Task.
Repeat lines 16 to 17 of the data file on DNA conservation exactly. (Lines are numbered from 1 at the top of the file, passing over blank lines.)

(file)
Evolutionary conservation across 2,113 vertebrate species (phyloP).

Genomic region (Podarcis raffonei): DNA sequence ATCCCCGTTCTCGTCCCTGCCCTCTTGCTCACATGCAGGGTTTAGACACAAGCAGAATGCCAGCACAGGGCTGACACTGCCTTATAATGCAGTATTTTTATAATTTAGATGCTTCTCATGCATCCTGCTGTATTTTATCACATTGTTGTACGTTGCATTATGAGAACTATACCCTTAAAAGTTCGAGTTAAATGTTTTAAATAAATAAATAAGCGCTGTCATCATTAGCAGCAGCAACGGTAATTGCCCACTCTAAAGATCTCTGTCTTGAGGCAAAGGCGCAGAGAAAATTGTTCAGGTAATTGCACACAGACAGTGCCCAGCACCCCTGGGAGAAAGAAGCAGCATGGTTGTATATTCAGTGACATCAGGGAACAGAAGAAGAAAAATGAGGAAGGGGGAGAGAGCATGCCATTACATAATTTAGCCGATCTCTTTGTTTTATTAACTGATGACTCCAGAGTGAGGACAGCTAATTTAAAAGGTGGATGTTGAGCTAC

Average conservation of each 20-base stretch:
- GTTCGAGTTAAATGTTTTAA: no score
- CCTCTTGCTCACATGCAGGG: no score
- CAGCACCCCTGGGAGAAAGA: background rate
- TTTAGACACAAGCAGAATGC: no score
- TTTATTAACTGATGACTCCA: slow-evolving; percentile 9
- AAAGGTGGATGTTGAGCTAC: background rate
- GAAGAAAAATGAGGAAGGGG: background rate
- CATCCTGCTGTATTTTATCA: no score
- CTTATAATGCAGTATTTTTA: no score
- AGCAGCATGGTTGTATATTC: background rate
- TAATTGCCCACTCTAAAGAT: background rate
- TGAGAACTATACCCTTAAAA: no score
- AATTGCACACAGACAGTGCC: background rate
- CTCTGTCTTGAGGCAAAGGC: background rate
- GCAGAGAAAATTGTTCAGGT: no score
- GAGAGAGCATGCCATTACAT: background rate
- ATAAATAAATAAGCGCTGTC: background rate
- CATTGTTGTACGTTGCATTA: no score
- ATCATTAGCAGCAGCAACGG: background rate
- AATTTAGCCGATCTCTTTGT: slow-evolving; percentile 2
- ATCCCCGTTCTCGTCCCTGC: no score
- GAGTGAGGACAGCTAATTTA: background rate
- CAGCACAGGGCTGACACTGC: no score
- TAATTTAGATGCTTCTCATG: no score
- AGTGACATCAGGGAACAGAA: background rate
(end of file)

- AATTGCACACAGACAGTGCC: background rate
- CTCTGTCTTGAGGCAAAGGC: background rate